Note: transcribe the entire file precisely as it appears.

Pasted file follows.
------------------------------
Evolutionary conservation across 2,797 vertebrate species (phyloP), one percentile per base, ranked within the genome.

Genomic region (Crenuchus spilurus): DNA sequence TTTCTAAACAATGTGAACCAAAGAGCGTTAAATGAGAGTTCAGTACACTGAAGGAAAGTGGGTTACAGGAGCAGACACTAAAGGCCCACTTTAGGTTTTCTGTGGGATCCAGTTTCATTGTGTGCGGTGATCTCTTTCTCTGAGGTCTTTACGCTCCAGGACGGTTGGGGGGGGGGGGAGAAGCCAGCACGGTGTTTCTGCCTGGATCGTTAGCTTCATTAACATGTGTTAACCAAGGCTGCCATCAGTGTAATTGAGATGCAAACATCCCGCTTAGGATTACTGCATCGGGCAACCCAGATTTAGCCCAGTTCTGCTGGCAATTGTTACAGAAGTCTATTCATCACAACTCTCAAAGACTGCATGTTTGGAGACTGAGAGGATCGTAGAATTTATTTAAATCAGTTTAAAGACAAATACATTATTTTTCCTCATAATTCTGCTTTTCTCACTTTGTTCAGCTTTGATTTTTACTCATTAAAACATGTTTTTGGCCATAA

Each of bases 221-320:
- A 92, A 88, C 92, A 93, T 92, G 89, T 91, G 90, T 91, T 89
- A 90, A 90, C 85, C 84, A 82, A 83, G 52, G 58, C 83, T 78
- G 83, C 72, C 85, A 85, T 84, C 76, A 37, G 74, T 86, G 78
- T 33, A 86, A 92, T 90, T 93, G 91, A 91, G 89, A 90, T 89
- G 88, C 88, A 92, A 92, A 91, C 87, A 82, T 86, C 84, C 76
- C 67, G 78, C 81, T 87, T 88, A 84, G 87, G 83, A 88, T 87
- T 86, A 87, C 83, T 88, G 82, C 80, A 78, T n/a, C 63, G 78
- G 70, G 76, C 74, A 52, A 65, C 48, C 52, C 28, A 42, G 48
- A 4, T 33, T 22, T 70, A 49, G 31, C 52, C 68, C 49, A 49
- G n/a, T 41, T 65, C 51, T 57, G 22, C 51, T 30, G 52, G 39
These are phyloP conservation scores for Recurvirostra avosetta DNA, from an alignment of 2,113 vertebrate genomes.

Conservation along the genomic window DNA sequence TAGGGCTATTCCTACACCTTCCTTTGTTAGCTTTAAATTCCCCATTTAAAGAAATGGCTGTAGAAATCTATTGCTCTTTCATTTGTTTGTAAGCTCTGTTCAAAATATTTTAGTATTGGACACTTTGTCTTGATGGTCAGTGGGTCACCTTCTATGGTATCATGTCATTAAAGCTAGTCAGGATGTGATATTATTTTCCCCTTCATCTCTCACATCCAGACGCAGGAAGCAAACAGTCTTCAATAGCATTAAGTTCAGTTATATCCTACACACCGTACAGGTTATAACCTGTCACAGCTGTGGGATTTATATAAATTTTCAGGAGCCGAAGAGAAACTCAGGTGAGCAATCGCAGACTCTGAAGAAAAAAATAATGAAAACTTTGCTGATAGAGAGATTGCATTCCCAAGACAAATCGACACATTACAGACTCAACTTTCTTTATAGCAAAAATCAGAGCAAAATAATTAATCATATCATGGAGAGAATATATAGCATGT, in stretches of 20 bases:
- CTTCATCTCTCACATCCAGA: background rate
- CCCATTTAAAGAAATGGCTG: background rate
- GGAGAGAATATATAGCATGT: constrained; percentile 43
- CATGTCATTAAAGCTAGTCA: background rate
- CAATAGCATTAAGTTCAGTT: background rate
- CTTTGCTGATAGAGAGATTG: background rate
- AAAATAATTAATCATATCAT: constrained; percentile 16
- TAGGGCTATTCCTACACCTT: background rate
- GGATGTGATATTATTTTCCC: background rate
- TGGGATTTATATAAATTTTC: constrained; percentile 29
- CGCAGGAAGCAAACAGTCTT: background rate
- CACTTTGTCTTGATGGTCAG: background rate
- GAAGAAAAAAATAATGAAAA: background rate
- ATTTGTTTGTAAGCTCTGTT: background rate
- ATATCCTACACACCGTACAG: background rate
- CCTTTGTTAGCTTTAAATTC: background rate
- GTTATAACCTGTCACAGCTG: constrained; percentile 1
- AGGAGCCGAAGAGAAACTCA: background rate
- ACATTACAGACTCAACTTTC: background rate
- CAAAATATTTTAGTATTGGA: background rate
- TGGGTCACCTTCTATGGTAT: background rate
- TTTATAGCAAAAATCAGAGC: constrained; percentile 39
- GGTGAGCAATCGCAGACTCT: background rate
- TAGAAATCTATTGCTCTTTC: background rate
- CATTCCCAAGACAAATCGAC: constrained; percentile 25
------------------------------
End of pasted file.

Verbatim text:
Evolutionary conservation across 2,797 vertebrate species (phyloP), one percentile per base, ranked within the genome.

Genomic region (Crenuchus spilurus): DNA sequence TTTCTAAACAATGTGAACCAAAGAGCGTTAAATGAGAGTTCAGTACACTGAAGGAAAGTGGGTTACAGGAGCAGACACTAAAGGCCCACTTTAGGTTTTCTGTGGGATCCAGTTTCATTGTGTGCGGTGATCTCTTTCTCTGAGGTCTTTACGCTCCAGGACGGTTGGGGGGGGGGGGAGAAGCCAGCACGGTGTTTCTGCCTGGATCGTTAGCTTCATTAACATGTGTTAACCAAGGCTGCCATCAGTGTAATTGAGATGCAAACATCCCGCTTAGGATTACTGCATCGGGCAACCCAGATTTAGCCCAGTTCTGCTGGCAATTGTTACAGAAGTCTATTCATCACAACTCTCAAAGACTGCATGTTTGGAGACTGAGAGGATCGTAGAATTTATTTAAATCAGTTTAAAGACAAATACATTATTTTTCCTCATAATTCTGCTTTTCTCACTTTGTTCAGCTTTGATTTTTACTCATTAAAACATGTTTTTGGCCATAA

Each of bases 221-320:
- A 92, A 88, C 92, A 93, T 92, G 89, T 91, G 90, T 91, T 89
- A 90, A 90, C 85, C 84, A 82, A 83, G 52, G 58, C 83, T 78
- G 83, C 72, C 85, A 85, T 84, C 76, A 37, G 74, T 86, G 78
- T 33, A 86, A 92, T 90, T 93, G 91, A 91, G 89, A 90, T 89
- G 88, C 88, A 92, A 92, A 91, C 87, A 82, T 86, C 84, C 76
- C 67, G 78, C 81, T 87, T 88, A 84, G 87, G 83, A 88, T 87
- T 86, A 87, C 83, T 88, G 82, C 80, A 78, T n/a, C 63, G 78
- G 70, G 76, C 74, A 52, A 65, C 48, C 52, C 28, A 42, G 48
- A 4, T 33, T 22, T 70, A 49, G 31, C 52, C 68, C 49, A 49
- G n/a, T 41, T 65, C 51, T 57, G 22, C 51, T 30, G 52, G 39
These are phyloP conservation scores for Recurvirostra avosetta DNA, from an alignment of 2,113 vertebrate genomes.

Conservation along the genomic window DNA sequence TAGGGCTATTCCTACACCTTCCTTTGTTAGCTTTAAATTCCCCATTTAAAGAAATGGCTGTAGAAATCTATTGCTCTTTCATTTGTTTGTAAGCTCTGTTCAAAATATTTTAGTATTGGACACTTTGTCTTGATGGTCAGTGGGTCACCTTCTATGGTATCATGTCATTAAAGCTAGTCAGGATGTGATATTATTTTCCCCTTCATCTCTCACATCCAGACGCAGGAAGCAAACAGTCTTCAATAGCATTAAGTTCAGTTATATCCTACACACCGTACAGGTTATAACCTGTCACAGCTGTGGGATTTATATAAATTTTCAGGAGCCGAAGAGAAACTCAGGTGAGCAATCGCAGACTCTGAAGAAAAAAATAATGAAAACTTTGCTGATAGAGAGATTGCATTCCCAAGACAAATCGACACATTACAGACTCAACTTTCTTTATAGCAAAAATCAGAGCAAAATAATTAATCATATCATGGAGAGAATATATAGCATGT, in stretches of 20 bases:
- CTTCATCTCTCACATCCAGA: background rate
- CCCATTTAAAGAAATGGCTG: background rate
- GGAGAGAATATATAGCATGT: constrained; percentile 43
- CATGTCATTAAAGCTAGTCA: background rate
- CAATAGCATTAAGTTCAGTT: background rate
- CTTTGCTGATAGAGAGATTG: background rate
- AAAATAATTAATCATATCAT: constrained; percentile 16
- TAGGGCTATTCCTACACCTT: background rate
- GGATGTGATATTATTTTCCC: background rate
- TGGGATTTATATAAATTTTC: constrained; percentile 29
- CGCAGGAAGCAAACAGTCTT: background rate
- CACTTTGTCTTGATGGTCAG: background rate
- GAAGAAAAAAATAATGAAAA: background rate
- ATTTGTTTGTAAGCTCTGTT: background rate
- ATATCCTACACACCGTACAG: background rate
- CCTTTGTTAGCTTTAAATTC: background rate
- GTTATAACCTGTCACAGCTG: constrained; percentile 1
- AGGAGCCGAAGAGAAACTCA: background rate
- ACATTACAGACTCAACTTTC: background rate
- CAAAATATTTTAGTATTGGA: background rate
- TGGGTCACCTTCTATGGTAT: background rate
- TTTATAGCAAAAATCAGAGC: constrained; percentile 39
- GGTGAGCAATCGCAGACTCT: background rate
- TAGAAATCTATTGCTCTTTC: background rate
- CATTCCCAAGACAAATCGAC: constrained; percentile 25